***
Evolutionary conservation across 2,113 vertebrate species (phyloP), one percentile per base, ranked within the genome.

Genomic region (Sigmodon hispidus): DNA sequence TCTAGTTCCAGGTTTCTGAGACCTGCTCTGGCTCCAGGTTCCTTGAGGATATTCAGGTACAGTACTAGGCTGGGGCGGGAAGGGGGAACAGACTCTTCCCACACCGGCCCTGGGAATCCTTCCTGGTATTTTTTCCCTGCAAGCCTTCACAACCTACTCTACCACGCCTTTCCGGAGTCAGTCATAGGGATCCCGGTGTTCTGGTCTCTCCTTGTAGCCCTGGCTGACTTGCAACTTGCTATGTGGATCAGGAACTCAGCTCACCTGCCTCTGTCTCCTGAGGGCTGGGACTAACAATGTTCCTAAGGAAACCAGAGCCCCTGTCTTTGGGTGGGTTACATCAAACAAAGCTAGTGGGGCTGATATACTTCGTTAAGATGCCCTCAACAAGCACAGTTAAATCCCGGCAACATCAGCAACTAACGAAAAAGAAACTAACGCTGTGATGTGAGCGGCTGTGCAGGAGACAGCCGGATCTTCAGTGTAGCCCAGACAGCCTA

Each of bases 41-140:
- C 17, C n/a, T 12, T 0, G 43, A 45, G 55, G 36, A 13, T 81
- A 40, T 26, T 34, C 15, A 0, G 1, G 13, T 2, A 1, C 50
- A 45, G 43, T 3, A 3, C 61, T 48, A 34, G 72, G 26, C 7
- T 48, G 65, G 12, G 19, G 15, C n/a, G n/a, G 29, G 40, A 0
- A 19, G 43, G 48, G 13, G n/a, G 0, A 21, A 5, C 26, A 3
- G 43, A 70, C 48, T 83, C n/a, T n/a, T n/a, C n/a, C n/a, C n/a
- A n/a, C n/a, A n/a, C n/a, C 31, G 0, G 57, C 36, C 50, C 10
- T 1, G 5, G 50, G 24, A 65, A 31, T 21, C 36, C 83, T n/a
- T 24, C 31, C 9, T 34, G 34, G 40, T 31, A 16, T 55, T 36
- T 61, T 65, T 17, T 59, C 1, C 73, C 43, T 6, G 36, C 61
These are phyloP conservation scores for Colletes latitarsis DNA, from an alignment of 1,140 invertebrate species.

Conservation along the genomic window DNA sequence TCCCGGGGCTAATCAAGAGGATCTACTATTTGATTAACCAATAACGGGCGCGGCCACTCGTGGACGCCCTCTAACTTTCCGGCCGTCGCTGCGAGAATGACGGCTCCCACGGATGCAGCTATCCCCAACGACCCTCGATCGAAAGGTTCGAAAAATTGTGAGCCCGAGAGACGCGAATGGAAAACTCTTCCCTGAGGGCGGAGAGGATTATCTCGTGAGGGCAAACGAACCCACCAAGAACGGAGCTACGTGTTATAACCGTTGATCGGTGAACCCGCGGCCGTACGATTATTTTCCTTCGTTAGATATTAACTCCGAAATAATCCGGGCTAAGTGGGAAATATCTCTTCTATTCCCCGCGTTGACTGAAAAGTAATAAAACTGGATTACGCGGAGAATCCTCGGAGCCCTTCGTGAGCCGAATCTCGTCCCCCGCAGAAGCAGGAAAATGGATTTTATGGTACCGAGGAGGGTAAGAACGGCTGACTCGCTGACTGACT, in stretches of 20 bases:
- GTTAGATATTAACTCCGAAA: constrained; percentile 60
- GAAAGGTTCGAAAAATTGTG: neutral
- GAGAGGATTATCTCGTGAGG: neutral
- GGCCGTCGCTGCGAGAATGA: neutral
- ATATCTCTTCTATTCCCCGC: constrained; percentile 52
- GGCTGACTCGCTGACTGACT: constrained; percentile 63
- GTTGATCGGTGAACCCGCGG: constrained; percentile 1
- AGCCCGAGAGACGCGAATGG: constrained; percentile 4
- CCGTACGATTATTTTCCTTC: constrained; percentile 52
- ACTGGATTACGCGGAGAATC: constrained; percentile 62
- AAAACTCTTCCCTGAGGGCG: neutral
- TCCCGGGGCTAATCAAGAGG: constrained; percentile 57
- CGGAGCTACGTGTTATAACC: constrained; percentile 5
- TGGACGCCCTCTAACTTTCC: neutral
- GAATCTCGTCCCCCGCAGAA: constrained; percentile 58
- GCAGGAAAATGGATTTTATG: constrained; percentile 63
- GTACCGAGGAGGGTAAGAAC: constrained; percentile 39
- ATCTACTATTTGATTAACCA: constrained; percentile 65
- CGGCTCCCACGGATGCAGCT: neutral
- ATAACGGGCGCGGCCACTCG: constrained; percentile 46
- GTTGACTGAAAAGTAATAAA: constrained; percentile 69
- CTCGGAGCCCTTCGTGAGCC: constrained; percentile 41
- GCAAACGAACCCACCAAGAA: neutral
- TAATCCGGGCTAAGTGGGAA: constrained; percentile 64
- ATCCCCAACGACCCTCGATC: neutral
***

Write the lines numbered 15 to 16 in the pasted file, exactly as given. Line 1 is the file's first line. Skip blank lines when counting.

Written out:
Conservation along the genomic window DNA sequence TCCCGGGGCTAATCAAGAGGATCTACTATTTGATTAACCAATAACGGGCGCGGCCACTCGTGGACGCCCTCTAACTTTCCGGCCGTCGCTGCGAGAATGACGGCTCCCACGGATGCAGCTATCCCCAACGACCCTCGATCGAAAGGTTCGAAAAATTGTGAGCCCGAGAGACGCGAATGGAAAACTCTTCCCTGAGGGCGGAGAGGATTATCTCGTGAGGGCAAACGAACCCACCAAGAACGGAGCTACGTGTTATAACCGTTGATCGGTGAACCCGCGGCCGTACGATTATTTTCCTTCGTTAGATATTAACTCCGAAATAATCCGGGCTAAGTGGGAAATATCTCTTCTATTCCCCGCGTTGACTGAAAAGTAATAAAACTGGATTACGCGGAGAATCCTCGGAGCCCTTCGTGAGCCGAATCTCGTCCCCCGCAGAAGCAGGAAAATGGATTTTATGGTACCGAGGAGGGTAAGAACGGCTGACTCGCTGACTGACT, in stretches of 20 bases:
- GTTAGATATTAACTCCGAAA: constrained; percentile 60